Spiders in the web

Central battery telephone station, The Netherlands 1903

Switchboard operators were typical of the times throughout much of the past century. Today, however, only a few remain. Over a long period, these primarily female service workers, like spiders in the web, constituted the real center of activity in the telephone network as they manually connected every call in the country.

This had its drawbacks, of course. There are many portrayals, in old films for example, of how the town’s switchboard operator listened in on confidential conversations and spread rumors throughout the town. Like the pictures of printing presses pumping out an extra edition of the daily newspaper, the image of switchboard operators sitting in long rows in front of banks of switchboard lights and plugging in cords as they connect town and country, high and low, near and far with each other seems to suggest an enormous system of gossip, rumor and news broadcasting.

A call overheard by the wrong person could be fatal for share prices. During the Second World War, some switchboard operators were key persons for discovering what the Germans were really up to and from which Swedish citizens the delegation on Blasieholmen received their information. (At least this is the part of the eavesdropping that we prefer to remember today.)

Town gossip, share prices, or international politics. None of these phenomena would have been the same during the 20th century without switchboard operators. However, switchboard operators were not only typical for the era when black bakelite instruments were used for telephone calls. Long after most normal calls were switched automatically, switchboard operators continued to serve subscribers, remaining in service until long before pocket phones took over technologically but not many years earlier in time.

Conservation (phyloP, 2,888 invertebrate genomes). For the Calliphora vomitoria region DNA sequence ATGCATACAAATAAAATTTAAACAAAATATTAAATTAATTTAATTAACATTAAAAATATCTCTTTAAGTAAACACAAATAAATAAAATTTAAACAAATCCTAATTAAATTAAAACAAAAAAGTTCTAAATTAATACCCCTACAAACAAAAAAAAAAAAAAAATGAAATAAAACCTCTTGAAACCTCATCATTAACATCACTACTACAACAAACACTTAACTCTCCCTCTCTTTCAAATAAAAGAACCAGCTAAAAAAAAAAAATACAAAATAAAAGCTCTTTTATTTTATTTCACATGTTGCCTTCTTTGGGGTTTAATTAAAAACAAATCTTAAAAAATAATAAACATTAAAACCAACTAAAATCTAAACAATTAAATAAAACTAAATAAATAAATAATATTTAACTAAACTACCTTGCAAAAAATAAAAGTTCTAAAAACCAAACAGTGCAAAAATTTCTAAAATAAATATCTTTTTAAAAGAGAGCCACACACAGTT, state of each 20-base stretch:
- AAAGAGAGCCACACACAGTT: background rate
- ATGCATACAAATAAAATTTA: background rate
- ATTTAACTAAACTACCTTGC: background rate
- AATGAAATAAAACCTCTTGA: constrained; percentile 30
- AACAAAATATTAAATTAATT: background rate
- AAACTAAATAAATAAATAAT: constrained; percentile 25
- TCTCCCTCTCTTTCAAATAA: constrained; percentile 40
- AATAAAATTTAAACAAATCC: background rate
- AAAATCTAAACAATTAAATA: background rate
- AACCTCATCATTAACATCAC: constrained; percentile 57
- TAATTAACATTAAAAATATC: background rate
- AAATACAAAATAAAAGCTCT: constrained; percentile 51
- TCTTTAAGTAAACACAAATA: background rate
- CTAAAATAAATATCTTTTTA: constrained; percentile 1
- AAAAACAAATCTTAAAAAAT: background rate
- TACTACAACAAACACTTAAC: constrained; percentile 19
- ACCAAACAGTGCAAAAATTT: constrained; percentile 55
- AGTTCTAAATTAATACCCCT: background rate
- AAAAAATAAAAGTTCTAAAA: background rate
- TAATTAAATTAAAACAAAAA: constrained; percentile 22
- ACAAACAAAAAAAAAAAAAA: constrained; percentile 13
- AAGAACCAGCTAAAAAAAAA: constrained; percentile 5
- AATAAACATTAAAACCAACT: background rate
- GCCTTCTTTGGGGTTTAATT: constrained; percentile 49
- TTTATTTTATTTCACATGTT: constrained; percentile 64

I remember our mobile phone when I was small. There was a light gray handset of a standard model for that time, which was fastened in front of the gear shift and connected to a transmitter that took up at least one third of the trunk space. There was also some kind of light diode array on the dashboard that indicated incomings calls, successful connections or something of that nature.

I was proud of the number of antennas on our family’s car and always thought it was fun to make calls while on the road. Those calls were still connected by always friendly, always female operators.

How modern everything is when it’s new – and how quickly what was the very latest becomes a nostalgic reminder of the past. My memories of mobile telephony are from the early 1980s.

What groups of workers in our time will some day, like the switchboard operators, be left behind by advances in technology? Undoubtedly these groups will include some that we currently take for granted and are typical of our time.

Author: Torbjörn Elensky

Indonesia, 1978, telephone station

Manual switchboard. Indonesia, 1978, telephone station

© Telefonaktiebolaget LM Ericsson and Centre for Business History

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